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“Ninety percent of what we call ‘management’ consists of making it difficult for people to get things done.” – P.D.
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2.Great Leaders on Snorting Steeds Are Important – butGreat Talent Developers(Type I Leadership)are the Bedrock of Organizations that Perform Over the Long Haul.
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3. But Then Again, There Are Times When This “Cult of Personality” (Type II Leadership) Stuff Actually Works!
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The Golden Leadership Triangle: (1) Creator-Visionary … (2) Talent Fanatic-Mentor-V.C. … (3) Inspired Profit Mechanic.
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33 Division Titles. 26 League Pennants. 14 World Series: Earl Weaver—0. Tom Kelly—0. Jim Leyland—0. Walter Alston—1AB. Tony LaRussa—132 games, 6 seasons. Tommy Lasorda—P, 26 games. Sparky Anderson—1 season.
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“The first and greatest imperative of command is to be present in person. Those who impose risk must be seen to share it.”—John Keegan, The Mask of Command
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The Kotler Doctrine:1965-1980: R.A.F.(Ready.Aim.Fire.)1980-1995: R.F.A.(Ready.Fire!Aim.)1995-????: F.F.F.(Fire!Fire!Fire!)
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“If Microsoft is good at anything, it’s avoiding the trap of worrying about criticism. Microsoft fails constantly. They’re eviscerated in public for lousy products. Yet they persist, through version after version, until they get something good enough. Then they leverage the power they’ve gained in other markets to enforce their standard.”Seth Godin, Zooming
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“The lesson is the importance of relentless readjustment. At Microsoft they never get it right, but they’re constantly, relentlessly adjusting. And somehow, through constant readjustment practice over time, they gradually weave their way to the right place.” —George Colony, Forrester Research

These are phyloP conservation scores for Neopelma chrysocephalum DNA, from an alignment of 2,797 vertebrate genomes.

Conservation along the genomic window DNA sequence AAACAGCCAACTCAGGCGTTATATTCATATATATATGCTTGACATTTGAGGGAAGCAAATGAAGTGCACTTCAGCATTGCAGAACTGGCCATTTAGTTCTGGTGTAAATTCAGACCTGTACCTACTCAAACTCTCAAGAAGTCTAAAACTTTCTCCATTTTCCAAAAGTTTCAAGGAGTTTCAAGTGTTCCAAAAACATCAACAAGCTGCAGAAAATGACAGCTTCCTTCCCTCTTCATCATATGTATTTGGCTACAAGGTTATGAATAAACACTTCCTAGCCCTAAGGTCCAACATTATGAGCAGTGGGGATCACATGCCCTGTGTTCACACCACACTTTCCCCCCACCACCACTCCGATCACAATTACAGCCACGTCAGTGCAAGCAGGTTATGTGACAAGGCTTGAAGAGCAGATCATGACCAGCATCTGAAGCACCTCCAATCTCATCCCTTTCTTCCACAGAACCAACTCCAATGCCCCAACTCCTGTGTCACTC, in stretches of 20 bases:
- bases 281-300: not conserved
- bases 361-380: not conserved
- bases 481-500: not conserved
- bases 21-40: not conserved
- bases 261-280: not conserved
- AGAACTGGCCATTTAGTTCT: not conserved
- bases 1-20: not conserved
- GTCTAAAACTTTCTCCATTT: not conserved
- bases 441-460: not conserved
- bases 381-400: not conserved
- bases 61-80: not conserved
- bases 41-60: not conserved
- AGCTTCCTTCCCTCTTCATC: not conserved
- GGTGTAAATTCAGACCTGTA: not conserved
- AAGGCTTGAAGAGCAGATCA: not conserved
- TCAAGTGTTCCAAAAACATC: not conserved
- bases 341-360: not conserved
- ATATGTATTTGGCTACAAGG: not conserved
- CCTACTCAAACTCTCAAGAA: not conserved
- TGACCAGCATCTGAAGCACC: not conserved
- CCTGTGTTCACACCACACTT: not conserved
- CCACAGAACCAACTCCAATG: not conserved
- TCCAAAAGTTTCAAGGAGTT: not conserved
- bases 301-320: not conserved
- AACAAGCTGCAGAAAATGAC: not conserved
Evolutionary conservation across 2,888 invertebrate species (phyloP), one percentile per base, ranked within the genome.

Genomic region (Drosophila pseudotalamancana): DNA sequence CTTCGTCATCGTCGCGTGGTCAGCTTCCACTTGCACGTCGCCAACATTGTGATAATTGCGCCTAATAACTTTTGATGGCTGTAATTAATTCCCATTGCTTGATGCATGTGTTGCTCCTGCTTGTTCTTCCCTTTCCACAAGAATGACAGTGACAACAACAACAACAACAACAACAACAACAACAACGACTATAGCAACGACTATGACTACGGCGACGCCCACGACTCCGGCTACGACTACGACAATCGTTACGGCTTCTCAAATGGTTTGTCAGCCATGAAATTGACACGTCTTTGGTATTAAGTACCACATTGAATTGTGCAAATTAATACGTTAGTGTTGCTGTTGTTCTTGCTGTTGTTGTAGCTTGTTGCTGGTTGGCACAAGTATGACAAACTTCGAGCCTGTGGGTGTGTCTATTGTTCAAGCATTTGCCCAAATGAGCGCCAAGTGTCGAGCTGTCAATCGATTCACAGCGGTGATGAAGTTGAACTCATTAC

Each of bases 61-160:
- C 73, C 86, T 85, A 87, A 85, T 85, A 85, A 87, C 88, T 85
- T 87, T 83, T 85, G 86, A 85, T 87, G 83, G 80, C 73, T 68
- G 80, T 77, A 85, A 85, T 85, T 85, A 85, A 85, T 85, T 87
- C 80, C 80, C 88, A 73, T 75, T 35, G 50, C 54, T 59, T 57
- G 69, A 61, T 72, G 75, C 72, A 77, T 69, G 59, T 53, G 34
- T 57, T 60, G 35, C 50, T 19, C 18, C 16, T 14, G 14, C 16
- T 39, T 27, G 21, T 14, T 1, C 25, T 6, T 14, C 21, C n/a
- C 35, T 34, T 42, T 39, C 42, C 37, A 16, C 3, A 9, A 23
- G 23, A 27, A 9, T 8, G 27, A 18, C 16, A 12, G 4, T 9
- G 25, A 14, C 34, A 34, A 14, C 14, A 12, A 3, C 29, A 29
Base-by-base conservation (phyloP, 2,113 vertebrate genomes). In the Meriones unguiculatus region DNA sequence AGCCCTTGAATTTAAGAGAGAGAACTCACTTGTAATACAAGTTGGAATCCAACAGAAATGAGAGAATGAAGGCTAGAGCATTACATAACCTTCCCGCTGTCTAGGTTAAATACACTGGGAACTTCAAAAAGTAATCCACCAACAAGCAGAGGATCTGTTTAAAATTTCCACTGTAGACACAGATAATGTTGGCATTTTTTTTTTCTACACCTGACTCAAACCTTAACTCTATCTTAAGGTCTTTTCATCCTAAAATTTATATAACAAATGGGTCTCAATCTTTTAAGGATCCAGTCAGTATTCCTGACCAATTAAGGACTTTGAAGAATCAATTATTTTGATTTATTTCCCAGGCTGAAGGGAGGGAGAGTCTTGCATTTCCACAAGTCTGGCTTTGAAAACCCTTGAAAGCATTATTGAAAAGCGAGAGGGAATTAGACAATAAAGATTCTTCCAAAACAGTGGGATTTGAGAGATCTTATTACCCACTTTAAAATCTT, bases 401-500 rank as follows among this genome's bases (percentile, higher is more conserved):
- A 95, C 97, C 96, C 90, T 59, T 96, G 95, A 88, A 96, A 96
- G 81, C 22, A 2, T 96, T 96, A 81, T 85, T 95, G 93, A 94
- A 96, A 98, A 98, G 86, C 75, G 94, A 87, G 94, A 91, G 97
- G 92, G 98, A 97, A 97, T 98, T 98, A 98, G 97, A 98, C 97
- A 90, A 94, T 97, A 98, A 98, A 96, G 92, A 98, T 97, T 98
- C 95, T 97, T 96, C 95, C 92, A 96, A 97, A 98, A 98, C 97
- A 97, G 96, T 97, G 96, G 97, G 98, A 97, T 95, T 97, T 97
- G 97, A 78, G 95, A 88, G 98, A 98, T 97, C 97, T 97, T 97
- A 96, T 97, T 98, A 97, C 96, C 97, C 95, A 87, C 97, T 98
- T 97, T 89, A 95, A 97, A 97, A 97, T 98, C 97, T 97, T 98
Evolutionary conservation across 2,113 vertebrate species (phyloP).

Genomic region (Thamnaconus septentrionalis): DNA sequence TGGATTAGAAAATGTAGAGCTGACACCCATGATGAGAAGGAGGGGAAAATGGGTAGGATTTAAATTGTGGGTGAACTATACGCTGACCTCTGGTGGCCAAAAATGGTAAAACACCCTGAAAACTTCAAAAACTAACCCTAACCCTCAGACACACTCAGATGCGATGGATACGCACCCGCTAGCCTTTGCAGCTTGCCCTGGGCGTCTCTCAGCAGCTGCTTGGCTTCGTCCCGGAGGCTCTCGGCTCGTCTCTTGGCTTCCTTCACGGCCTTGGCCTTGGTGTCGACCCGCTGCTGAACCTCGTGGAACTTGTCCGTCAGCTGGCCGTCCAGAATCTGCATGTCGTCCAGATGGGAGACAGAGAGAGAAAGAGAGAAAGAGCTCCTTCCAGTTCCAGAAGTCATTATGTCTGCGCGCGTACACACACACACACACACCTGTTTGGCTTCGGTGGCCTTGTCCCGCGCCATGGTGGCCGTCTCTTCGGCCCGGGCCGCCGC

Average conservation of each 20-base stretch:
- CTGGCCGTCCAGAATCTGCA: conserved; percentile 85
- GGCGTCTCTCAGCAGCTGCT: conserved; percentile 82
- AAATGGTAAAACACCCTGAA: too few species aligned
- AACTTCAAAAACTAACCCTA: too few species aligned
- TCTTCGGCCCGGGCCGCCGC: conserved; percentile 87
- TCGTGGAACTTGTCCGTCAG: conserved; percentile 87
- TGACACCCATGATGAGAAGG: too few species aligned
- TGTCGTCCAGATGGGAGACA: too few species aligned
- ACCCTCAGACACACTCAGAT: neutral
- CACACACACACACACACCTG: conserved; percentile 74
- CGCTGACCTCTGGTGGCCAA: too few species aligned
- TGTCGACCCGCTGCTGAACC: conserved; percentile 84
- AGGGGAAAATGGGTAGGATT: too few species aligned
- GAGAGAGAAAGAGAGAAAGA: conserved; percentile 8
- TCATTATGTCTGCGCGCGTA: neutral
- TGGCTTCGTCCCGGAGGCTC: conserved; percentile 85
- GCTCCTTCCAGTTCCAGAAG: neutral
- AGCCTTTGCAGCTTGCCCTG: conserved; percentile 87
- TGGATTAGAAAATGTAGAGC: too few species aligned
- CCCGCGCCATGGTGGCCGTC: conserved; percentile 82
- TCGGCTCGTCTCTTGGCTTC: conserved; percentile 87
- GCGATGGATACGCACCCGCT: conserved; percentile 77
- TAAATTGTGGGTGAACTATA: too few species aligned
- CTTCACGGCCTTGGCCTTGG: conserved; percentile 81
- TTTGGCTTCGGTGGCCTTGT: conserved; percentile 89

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“Sony Electronics has a well-earned reputation for persistence. The company’s first entry into a new field often isn’t very good. But, as it has shown in laptops, Sony will keep trying until it gets it right.”Business Week (5/01)
half full cups ronald reagan radiated an almost transcendent happiness lou cannon george 08 2000
Half-full Cups:“[Ronald Reagan] radiated an almost transcendent happiness.”Lou Cannon, George (08.2000)
it is no use saying we are doing our best you have got to succeed in doing what is necessary wsc
“It is no use saying ‘We are doing our best.’ You have got to succeed in doing what is necessary.”—WSC
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“When assessing candidates, the first thing I looked for was energy and enthusiasm for execution. Does she talk about the thrill of getting things done, the obstacles overcome, the role her people played—or does she keep wandering back to strategy or philosophy?”—Larry Bossidy, Honeywell/AlliedSignal, in Execution